Give me a due diligence break

When people ask me what I do for a living, I can guarantee two responses: (1) “Wouldn’t you make more money from doing the laundering – I bet you could with all your experience!” and (2) “My wife/gran/mistress/dog tried to open a new account the other day at the bank she and her family have used since Methuselah was in short pants, and they actually asked her to supply a copy of her passport – have you ever heard anything more ridiculous?”  (Well, yes – the Dome comes to mind.)  Depending on my mood, I either smile sweetly and butter my roll rather aggressively, or I launch into a defence of due diligence – which may explain my recent lack of invitations to elegant soirees.

No-one likes admin.  No-one likes having to fill in forms and take photocopies of documents and send them in.  But the alternative is surely unthinkable: doing nothing to check that people are who they say they are before allowing them access to the financial system and its services.  If you agree that something should be done, this leads to a discussion of where to draw the lines – precisely who should be asked for precisely what, and when.  And in the grand scheme of things, surely a copy of a passport and a recent utility bill* is not an onerous requirement.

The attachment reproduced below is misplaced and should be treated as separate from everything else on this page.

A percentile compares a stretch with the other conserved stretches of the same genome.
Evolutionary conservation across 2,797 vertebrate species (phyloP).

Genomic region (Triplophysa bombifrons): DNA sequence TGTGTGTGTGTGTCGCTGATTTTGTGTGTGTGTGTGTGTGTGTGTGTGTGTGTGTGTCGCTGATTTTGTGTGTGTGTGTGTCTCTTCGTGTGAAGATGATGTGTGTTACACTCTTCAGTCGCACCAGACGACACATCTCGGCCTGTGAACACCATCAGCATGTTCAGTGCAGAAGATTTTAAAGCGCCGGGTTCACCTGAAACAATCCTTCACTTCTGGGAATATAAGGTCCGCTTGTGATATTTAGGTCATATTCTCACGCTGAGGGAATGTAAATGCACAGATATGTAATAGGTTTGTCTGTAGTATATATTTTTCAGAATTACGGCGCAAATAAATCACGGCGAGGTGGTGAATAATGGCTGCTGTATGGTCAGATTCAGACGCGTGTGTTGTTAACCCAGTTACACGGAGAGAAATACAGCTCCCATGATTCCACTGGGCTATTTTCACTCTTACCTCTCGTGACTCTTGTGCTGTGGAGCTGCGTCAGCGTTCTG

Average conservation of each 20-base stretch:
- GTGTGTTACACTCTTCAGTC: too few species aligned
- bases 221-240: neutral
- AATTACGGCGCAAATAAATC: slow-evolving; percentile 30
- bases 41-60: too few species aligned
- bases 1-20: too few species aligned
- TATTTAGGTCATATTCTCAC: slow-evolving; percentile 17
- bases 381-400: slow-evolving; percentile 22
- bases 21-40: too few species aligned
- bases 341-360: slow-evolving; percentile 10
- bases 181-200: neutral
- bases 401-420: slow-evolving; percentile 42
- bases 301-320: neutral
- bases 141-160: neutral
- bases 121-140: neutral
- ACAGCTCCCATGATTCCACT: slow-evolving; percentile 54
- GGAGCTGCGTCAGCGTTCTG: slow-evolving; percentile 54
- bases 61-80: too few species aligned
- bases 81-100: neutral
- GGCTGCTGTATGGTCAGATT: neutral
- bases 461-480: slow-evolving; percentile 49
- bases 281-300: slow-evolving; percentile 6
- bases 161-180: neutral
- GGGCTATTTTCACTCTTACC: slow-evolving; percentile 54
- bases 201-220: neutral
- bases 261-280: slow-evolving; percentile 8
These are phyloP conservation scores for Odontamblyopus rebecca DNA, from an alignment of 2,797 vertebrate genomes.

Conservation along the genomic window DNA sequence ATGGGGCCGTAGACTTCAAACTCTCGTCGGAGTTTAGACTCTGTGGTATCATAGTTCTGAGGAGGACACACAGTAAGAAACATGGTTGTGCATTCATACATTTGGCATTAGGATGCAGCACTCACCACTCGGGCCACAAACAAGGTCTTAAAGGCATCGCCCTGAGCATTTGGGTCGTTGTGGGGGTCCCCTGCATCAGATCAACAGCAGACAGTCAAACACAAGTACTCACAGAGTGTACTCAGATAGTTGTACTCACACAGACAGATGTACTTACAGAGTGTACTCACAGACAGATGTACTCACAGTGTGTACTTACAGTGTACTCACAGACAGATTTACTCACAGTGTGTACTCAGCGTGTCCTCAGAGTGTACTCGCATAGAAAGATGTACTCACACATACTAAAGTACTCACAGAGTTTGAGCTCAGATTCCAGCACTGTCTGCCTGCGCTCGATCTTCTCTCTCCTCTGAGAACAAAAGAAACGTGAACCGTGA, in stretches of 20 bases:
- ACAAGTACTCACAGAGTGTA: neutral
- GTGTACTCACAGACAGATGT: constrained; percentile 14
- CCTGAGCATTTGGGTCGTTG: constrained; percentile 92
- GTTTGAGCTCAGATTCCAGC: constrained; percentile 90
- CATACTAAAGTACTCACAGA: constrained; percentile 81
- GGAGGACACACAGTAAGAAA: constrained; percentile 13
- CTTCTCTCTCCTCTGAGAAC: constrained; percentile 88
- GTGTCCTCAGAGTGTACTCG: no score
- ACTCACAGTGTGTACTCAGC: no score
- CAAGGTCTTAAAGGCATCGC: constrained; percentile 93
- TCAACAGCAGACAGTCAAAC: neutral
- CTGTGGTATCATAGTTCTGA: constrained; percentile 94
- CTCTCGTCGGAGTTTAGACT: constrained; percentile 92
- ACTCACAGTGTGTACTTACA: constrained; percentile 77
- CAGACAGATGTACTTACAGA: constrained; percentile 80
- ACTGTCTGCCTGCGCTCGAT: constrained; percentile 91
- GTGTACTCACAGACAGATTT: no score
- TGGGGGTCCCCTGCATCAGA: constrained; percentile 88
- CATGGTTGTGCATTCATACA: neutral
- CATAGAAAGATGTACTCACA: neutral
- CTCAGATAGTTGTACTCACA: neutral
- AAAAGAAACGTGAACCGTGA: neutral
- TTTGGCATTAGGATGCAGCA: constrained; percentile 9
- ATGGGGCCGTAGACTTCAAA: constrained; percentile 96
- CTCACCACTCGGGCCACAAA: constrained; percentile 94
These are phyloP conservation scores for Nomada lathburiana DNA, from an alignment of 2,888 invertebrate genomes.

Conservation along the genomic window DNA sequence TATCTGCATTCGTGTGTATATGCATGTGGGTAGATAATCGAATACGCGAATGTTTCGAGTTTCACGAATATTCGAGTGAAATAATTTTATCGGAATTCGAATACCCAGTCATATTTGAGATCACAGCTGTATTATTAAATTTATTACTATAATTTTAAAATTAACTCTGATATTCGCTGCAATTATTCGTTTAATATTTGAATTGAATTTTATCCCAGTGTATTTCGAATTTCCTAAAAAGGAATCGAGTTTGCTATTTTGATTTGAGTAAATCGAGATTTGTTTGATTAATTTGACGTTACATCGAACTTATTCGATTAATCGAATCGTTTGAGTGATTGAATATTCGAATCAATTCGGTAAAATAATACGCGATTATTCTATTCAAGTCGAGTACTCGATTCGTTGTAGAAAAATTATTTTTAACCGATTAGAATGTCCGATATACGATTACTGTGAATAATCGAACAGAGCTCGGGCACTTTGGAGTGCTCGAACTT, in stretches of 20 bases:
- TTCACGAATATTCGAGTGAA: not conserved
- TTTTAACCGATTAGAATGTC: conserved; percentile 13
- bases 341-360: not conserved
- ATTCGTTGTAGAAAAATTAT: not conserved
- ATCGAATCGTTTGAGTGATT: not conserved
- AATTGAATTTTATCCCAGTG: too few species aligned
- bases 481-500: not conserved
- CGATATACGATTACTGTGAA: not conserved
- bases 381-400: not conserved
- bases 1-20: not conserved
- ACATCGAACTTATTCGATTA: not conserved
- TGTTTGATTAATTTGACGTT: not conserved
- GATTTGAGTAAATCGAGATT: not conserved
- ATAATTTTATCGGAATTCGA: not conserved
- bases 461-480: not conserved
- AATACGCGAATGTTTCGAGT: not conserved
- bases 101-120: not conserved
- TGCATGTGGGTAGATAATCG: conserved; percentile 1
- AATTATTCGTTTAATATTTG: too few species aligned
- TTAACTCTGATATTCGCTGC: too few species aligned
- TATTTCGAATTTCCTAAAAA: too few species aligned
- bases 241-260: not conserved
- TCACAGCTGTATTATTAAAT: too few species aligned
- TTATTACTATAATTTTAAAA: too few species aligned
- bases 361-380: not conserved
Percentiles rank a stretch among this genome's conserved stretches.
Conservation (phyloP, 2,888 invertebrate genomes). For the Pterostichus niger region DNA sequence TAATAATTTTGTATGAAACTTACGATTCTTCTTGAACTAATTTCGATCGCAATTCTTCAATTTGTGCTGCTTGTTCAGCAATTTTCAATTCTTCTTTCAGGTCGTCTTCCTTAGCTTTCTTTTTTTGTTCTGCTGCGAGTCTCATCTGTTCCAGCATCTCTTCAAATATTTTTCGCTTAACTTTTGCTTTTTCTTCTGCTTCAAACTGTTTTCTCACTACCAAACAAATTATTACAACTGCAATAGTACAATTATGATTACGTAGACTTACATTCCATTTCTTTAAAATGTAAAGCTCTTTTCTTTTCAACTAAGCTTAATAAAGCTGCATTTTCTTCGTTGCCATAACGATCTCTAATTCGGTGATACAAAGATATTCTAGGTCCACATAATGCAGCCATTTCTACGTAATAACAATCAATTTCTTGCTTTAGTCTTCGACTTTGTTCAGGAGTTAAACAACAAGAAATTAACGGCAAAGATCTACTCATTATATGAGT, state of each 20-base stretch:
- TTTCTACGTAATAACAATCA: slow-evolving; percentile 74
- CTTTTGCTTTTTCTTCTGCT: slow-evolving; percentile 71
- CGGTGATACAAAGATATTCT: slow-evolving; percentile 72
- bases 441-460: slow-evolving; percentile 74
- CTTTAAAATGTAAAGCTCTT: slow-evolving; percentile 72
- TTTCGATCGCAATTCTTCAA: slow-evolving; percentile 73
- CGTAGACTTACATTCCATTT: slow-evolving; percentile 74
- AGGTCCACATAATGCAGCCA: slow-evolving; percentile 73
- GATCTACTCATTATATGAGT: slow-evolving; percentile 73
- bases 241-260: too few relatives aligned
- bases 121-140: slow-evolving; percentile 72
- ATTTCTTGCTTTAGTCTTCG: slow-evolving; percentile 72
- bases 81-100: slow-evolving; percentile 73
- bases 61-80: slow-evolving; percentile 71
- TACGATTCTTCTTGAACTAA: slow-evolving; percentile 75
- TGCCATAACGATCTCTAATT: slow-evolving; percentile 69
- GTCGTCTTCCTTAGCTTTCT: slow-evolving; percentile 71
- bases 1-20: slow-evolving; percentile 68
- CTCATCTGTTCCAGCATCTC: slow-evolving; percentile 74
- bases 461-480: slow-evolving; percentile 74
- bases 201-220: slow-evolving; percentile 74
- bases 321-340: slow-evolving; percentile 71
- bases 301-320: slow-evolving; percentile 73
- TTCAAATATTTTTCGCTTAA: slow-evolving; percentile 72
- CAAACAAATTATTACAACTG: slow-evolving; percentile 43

* Quite what we are going to ask for once everyone pays all their household bills online, with statements sent by email only, I am not sure.  The current standard is that only bills received by post, on proper headed paper, are acceptable – but these will become rare beasties indeed.

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3 Responses to Give me a due diligence break

  1. Graham says:

    Hi Susan

    As a regular reader of your very enjoyable TaCL blog, I like the idea of this new blog. It will be nice to be able to leave the occasional comment.

    Like you, I will be interested to see what identity alternatives we will see in the future as paper bills are becoming somewhat of a rarity in my own life.

    I also think a lot of genuine frustration comes from the inconsistency seen between organisations. Whilst agreeing wholeheartedly with a risk based approach (rather than a one size fits all), I’ve recently had to submit identical product applications to four separate companies. At one end of the scale, minimal identity documentation was needed (although I’m sure they did some further background checks) whereas the worst (or best depending on your viewpoint) really went to town and seemed to want original details of just about everything possible (passport, birth certificate, utility bill, inside leg measurement etc) . Oh well, if these things were easy, there wouldn’t be so much to blog about !!

    Best of luck with the new site and keep up the good work.

  2. Hello Graham
    Welcome – and thank you for following the blog to this new location.
    You are right about the inconsistencies causing frustration. This also leads to misunderstandings about the actual requirements, as firms tell their clients “It’s not our fault – it’s the money laundering law” – as though the Regs tell them to get inside leg measurement, etc.! It’s an easy excuse for inflexible in-house procedures, and does nothing to endear the Regs to the public.

  3. Pingback: Although I would like a Secret Squirrel badge… | I hate money laundering

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